In the US, for example, Schubert says, women are more likely to go to a well visit for their child than they are for themselves. And the share of women who don’t show up for a key doctor’s visit at six weeks postpartum is “pretty striking.”
Maternal health needs attention
Despite some improvement, the US remains a poor outlier in overall women’s health — in part because of maternal health, an area that experts agree deserves more attention worldwide.
Opinions of health and safety among women in the US dropped in 2021 Global Women’s Health Index, as did measures of individual health, including pain and general health problems.
Wealthy nations generally scored better than low-income nations in the Global Women’s Health Index. In fact, the gap in scores between high- and low-income countries nearly doubled from 2020 to 2021, with an average difference of more than 20 points. But life expectancy in the US was lower than average, despite spending on health care that was well above average.
In some ways, broader gender disparities in health care are already well-known around the world.
For example, women seeking medical help for a heart attack in many countries take longer to get a correct diagnosis, are treated less consistently and are less likely to attend cardiac rehabilitation, Stadler said.
“All of this combines to worse outcomes and higher mortality in women than in men,” she said.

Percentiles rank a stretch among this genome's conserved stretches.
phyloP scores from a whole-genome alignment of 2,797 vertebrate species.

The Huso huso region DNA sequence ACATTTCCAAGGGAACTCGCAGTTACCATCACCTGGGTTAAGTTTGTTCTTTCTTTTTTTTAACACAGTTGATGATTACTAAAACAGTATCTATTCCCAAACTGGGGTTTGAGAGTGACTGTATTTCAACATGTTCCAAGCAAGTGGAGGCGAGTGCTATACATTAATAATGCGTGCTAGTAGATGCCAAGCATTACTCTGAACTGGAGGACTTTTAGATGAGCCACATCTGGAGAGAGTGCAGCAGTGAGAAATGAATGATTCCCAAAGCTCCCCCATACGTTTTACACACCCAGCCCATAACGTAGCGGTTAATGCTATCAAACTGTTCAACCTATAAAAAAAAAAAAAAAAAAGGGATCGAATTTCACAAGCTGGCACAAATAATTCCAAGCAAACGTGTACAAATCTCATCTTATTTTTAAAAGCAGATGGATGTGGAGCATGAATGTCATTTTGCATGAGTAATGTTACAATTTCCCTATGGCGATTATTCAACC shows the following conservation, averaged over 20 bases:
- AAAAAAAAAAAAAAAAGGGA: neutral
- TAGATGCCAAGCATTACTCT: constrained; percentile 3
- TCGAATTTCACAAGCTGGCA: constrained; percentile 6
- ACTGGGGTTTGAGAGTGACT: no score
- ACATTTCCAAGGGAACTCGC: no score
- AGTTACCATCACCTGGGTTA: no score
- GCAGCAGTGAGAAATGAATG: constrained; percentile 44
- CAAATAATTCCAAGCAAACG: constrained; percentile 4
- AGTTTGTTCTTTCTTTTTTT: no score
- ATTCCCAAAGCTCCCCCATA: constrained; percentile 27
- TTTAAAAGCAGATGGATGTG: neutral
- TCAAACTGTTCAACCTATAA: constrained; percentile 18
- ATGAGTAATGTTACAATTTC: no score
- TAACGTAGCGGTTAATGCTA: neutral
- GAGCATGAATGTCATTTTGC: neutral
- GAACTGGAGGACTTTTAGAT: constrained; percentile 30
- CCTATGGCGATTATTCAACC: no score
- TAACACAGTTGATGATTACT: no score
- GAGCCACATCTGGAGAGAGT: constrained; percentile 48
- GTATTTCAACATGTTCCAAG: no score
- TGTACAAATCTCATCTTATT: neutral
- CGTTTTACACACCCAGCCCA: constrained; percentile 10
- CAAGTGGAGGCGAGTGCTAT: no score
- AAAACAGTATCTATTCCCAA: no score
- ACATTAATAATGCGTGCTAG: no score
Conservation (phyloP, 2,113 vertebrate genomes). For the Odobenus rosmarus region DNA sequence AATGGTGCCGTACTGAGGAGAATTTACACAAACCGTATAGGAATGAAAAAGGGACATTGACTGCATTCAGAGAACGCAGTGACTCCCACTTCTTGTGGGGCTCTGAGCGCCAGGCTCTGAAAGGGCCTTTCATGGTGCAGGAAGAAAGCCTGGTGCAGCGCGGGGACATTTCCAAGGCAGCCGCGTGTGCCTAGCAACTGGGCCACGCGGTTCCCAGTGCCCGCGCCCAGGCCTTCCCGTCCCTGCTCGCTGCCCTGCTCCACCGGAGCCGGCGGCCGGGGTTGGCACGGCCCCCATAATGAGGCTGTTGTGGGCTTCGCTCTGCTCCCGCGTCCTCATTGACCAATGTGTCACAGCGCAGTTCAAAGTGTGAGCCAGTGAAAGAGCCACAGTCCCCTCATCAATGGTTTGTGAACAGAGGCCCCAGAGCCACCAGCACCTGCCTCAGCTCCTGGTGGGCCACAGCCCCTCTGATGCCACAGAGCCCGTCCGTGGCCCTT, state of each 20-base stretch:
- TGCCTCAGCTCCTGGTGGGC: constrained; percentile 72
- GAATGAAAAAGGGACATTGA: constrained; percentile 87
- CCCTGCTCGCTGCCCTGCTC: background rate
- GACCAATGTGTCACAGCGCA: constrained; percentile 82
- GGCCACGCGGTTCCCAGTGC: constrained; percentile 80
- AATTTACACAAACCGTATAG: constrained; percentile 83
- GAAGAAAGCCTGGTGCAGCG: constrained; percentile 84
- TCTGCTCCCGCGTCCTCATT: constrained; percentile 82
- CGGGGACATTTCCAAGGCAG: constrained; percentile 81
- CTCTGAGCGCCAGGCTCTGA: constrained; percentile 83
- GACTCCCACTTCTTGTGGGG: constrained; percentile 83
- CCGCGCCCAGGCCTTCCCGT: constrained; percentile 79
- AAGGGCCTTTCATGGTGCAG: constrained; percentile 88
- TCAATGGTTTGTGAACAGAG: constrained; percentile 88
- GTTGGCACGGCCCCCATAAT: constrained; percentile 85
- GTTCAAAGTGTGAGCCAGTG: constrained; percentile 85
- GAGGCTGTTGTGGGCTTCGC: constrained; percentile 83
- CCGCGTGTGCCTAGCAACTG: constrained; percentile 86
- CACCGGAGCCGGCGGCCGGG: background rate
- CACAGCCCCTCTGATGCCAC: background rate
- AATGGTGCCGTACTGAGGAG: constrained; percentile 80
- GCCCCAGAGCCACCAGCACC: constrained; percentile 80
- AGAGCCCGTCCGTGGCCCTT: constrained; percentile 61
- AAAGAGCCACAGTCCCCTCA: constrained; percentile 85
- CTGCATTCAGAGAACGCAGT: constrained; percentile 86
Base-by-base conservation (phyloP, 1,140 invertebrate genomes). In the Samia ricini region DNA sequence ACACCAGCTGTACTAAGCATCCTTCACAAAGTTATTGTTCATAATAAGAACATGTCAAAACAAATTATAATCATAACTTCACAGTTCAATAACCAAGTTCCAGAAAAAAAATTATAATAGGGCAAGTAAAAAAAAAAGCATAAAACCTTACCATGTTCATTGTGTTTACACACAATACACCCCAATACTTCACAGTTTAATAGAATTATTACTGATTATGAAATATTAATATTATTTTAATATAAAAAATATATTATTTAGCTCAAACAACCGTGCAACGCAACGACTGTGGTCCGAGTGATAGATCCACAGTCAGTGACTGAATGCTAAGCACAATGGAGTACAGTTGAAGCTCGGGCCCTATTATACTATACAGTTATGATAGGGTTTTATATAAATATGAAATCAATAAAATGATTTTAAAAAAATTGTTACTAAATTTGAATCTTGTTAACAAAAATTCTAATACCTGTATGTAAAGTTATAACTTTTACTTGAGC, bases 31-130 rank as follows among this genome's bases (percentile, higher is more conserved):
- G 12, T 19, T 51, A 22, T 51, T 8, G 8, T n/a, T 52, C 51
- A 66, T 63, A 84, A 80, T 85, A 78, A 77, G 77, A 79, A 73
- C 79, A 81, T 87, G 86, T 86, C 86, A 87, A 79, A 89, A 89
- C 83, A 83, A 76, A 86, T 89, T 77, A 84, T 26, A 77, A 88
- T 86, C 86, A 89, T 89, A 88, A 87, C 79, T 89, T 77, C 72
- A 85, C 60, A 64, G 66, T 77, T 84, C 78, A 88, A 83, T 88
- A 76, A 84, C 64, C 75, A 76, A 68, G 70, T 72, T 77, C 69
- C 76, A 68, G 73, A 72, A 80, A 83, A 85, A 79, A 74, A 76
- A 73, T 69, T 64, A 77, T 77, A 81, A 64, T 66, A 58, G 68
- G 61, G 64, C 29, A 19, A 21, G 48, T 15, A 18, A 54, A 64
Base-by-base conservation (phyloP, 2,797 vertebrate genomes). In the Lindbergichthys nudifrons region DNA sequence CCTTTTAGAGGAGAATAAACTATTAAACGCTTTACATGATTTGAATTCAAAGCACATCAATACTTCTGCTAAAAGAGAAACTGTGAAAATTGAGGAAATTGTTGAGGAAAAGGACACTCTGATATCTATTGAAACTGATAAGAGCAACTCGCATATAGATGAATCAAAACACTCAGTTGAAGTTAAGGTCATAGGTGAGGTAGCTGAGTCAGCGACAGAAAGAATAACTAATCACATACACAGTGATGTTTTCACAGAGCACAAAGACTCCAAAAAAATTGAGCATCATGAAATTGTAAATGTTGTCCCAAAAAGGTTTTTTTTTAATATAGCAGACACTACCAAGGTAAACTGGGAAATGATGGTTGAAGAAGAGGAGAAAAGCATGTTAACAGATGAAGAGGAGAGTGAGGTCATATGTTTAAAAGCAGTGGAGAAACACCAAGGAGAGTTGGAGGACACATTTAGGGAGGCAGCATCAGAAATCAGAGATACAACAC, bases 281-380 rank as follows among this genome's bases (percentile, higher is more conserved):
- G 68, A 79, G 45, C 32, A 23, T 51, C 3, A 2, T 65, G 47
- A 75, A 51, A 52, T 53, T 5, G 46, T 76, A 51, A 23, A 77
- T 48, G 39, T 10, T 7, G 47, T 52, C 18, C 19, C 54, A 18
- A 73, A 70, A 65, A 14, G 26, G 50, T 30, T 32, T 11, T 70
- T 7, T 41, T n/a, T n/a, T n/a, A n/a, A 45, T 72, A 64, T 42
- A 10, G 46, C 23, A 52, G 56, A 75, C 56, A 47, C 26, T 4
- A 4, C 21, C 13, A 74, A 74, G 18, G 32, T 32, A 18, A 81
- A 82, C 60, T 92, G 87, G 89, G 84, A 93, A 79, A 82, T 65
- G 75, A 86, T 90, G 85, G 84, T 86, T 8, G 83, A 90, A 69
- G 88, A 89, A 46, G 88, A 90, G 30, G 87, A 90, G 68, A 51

Lifting women, lifting society
Experts agree that improving women’s health will lift society as a whole.
“Women often have the role of health manager in their families and communities. And they are taking on a large share of care work, so children, partners, parents benefit as well from women’s health,” Stadler said.
And the effects are wide-reaching.
“Without this foundational health and well-being of women, we won’t be able to advance any of the goals related to economic stability or equity in socioeconomic development,” Schubert said. “That really all stands on the shoulders of a healthy environment, a healthy person and healthy outcomes.”
But gender equality — in health and other aspects of life — is still far from reality.
Schubert noted that the Covid-19 vaccine trials did not include pregnant women.
“My hope would be that we can better prepare to be more inclusive and extensive in our biomedical research moving forward, regardless of whether we’re dealing with a pandemic or some other public health emergency,” she said. But the pace of change has been “excruciatingly slow.”
Much of what is measured in the Global Women’s Health Index aligns with objectives identified by the United Nations in its Sustainable Development Goals.
“It is critical that we rally now to invest in women and girls to reclaim and accelerate progress,” Sima Bahous, executive director of UN Women, said of that report. “The data show undeniable regressions in their lives made worse by the global crises — in incomes, safety, education, and health. The longer we take to reverse this trend, the more it will cost us all.”
But there is some hope.
“My hope is that we come out stronger from the pandemic,” Stadler said. “The pandemic has brought the importance of preventive behaviors to more people’s attention. People learned a lot about the importance of joint action to protect each other.”